Building stronger cities together

Published: Monday, 29th October 2018

UK City leaders meet in Birmingham to discuss extremism and build stronger cities

Building stronger cities together
Building Strong Cities

Council leaders, local policymakers, and civil society organisations from across the UK are today gathering for an event hosted by Birmingham City Council today to share knowledge and expertise on preventing and countering radicalisation and extremism leading to terrorism.

The UK’s Prevent strategy is one of the most advanced programmes for involving local authorities in the design and delivery of counter-radicalisation. The Prevent programme is fundamentally about safeguarding and supporting vulnerable individuals to stop them from becoming terrorists or supporting terrorism in a similar way to processes designed to protect people from gangs, drugs, and child sexual abuse.

Local authorities have always played a central role in these safeguarding processes making them well placed to ensure Prevent is delivered in a way that will have maximum impact in supporting those vulnerable to radicalisation in their community.

In the first event of its kind, UK local authorities have come together to run a joint event between Birmingham, Leicester, Luton and Manchester Councils alongside the London Mayor’s Office of Policing and Crime (MOPAC) to showcase how local government can lead the way in developing strategies and approaches to dealing with the complex challenge of creating strong, inclusive and resilient cities.

Keynote addresses from local government leaders will examine the responses cities across the UK have taken following the attacks in London and Manchester last year and will distill lessons learnt in ensuring a balance between the need to protect cities and citizens whilst combatting the fear which terrorists seek to promote.

Run in partnership with the Strong Cities Network (SCN), a global network of 120+ cities from across 45 countries, the event will highlight the emerging trends that risk damaging social cohesion, including in-depth discussion on how to respond to the rise in hate crime, current responses to managing online extremism and specific challenges posed by the threat of extreme right wing groups.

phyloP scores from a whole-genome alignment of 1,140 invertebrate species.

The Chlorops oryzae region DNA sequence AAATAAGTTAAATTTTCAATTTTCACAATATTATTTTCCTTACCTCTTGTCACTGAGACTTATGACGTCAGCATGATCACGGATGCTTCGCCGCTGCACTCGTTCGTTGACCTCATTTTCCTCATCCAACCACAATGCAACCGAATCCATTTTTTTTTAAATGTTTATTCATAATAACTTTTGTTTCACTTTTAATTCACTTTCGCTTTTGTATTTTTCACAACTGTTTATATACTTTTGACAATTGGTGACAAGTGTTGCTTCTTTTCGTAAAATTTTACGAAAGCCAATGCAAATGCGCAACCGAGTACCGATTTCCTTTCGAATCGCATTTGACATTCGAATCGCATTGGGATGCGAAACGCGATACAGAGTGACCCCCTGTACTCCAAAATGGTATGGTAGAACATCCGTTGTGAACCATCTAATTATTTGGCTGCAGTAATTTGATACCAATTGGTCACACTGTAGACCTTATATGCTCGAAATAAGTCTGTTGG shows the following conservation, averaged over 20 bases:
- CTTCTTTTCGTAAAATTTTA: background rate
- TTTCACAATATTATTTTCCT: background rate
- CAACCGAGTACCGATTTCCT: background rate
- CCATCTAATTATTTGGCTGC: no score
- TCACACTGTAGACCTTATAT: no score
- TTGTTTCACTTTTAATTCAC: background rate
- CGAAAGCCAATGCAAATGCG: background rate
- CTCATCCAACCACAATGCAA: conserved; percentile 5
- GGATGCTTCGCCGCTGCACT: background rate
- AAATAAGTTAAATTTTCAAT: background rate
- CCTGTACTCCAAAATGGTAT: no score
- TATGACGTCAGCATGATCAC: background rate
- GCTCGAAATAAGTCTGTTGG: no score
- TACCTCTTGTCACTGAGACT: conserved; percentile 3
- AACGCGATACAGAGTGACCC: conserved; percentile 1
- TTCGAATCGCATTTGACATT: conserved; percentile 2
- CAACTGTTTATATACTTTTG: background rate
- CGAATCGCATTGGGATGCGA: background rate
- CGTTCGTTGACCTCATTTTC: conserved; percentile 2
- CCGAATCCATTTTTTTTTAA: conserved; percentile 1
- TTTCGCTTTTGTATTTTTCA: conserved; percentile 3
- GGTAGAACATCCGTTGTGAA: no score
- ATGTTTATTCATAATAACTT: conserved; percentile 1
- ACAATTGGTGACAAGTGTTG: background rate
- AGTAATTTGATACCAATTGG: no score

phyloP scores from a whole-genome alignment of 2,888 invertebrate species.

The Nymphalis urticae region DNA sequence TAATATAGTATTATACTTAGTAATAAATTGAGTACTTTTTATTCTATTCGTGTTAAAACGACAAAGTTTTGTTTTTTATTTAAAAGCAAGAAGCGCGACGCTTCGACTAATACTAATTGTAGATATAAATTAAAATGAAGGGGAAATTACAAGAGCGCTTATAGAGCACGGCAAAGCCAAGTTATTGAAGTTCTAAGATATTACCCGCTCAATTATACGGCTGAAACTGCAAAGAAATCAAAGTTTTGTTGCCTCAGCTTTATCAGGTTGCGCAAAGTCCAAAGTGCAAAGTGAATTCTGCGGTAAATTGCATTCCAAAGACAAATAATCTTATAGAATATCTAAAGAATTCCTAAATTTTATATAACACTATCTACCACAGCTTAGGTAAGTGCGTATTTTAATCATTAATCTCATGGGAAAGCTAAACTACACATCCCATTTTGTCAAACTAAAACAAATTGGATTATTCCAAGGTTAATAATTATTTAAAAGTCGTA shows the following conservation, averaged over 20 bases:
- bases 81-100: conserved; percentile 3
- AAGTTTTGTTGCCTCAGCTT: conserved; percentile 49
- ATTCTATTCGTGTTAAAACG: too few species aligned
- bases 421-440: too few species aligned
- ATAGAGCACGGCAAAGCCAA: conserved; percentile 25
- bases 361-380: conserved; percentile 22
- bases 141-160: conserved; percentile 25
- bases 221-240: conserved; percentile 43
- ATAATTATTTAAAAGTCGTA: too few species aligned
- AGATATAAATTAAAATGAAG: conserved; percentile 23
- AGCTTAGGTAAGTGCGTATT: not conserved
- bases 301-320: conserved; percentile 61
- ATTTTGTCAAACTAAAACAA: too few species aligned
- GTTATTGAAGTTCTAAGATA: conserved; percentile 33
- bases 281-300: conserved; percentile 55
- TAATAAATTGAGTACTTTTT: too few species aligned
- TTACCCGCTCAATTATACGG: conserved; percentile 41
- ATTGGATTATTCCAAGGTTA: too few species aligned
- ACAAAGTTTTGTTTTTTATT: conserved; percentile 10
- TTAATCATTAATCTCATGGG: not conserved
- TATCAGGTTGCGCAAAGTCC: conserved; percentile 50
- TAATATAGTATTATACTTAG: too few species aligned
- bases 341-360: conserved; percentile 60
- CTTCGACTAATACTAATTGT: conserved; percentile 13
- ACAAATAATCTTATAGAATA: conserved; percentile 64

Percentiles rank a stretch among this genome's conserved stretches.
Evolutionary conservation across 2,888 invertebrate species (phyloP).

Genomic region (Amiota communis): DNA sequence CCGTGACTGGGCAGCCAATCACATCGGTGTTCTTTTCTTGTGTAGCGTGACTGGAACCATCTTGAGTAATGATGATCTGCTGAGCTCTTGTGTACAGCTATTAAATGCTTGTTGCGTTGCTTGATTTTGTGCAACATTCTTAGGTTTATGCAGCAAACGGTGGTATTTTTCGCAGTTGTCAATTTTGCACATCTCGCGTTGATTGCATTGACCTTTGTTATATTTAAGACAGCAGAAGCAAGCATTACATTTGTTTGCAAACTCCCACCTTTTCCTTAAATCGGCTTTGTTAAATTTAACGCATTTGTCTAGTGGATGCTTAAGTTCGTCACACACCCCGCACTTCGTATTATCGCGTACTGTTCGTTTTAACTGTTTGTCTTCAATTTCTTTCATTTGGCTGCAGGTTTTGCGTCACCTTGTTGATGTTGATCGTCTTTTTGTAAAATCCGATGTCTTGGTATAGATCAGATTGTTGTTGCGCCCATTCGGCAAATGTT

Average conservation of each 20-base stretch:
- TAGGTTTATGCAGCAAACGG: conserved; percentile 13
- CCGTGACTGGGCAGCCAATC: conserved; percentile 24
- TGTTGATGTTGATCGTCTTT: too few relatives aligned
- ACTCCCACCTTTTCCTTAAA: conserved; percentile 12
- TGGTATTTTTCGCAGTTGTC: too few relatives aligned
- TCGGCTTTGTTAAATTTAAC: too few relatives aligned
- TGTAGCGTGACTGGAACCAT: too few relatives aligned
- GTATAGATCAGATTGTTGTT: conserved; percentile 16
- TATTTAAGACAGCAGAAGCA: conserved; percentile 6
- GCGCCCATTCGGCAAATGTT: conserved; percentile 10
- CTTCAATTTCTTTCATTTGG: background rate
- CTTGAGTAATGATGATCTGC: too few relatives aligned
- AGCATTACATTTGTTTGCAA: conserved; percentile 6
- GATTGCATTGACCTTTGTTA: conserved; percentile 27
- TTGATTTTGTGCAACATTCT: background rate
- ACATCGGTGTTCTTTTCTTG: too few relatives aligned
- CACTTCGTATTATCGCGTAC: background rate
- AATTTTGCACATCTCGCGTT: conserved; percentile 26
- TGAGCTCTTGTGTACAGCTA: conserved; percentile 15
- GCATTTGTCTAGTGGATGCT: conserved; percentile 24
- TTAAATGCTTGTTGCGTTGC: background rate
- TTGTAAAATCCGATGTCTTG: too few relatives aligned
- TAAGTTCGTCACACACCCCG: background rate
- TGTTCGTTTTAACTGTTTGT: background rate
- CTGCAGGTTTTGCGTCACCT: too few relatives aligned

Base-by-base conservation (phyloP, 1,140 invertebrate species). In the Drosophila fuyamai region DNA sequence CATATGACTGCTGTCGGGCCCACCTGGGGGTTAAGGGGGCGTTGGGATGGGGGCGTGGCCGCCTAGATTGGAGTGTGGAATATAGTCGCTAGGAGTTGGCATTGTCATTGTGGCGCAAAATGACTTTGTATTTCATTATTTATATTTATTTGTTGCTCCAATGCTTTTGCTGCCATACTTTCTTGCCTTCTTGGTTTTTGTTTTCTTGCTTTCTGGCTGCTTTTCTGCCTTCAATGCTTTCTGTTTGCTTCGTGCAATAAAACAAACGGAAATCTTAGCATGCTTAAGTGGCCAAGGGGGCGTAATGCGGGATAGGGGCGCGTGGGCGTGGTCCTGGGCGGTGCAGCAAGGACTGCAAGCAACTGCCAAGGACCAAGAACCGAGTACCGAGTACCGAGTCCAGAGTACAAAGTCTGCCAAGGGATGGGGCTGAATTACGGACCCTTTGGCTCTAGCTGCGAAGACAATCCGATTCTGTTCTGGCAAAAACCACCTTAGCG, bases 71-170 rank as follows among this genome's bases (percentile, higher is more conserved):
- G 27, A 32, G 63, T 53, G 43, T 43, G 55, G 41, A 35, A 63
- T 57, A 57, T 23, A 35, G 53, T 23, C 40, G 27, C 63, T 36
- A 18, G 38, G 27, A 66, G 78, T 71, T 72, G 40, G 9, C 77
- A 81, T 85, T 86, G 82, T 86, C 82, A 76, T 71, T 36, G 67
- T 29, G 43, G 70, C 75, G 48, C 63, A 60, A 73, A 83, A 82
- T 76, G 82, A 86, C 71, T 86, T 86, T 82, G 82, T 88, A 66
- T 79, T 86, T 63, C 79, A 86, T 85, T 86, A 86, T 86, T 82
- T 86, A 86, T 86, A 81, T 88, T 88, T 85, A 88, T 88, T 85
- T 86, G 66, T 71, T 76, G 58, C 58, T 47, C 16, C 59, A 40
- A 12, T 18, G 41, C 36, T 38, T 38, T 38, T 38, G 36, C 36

During a meeting of the council leaders, Birmingham City Council is set to announce plans to increase the sharing of UK best practice and to look at ways to improve access to SCN international best practice, insight and co-ordination through the establishment of a UK network to complement the existing SCN internationally.

In a major step towards strengthening links between UK cities, the council leaders will share their vision for building stronger cities that can respond to the ever-changing threats that seek to challenge the resilience of communities.

Underlining a new chapter for localism and demonstrating the unique role of city leaders to address a full range of interlinked issues, the leaders are aiming for UK-wide cooperation to combat extremism and terrorism. 

Birmingham City Council Leader Ian Ward, said:  “Councils are very much on the front line when it comes to tackling the threat and risk posed by radicalisation and extremism. The services we provide to citizens on a day-to-day basis mean we are the organisations that are in regular contact with people, so we clearly have a key role to play.

“By creating a UK network that complements the work of the Stronger Cities Network globally, we will be able to extend the reach of the international network so our towns and cities are more resilient – and the best practice filters more widely. We must do everything we can to eradicate the threat we face and our work will contribute towards this aim.”

Sasha Havlicek, CEO of the Institute for Strategic Dialogue, who oversee the Strong Cities Network, said: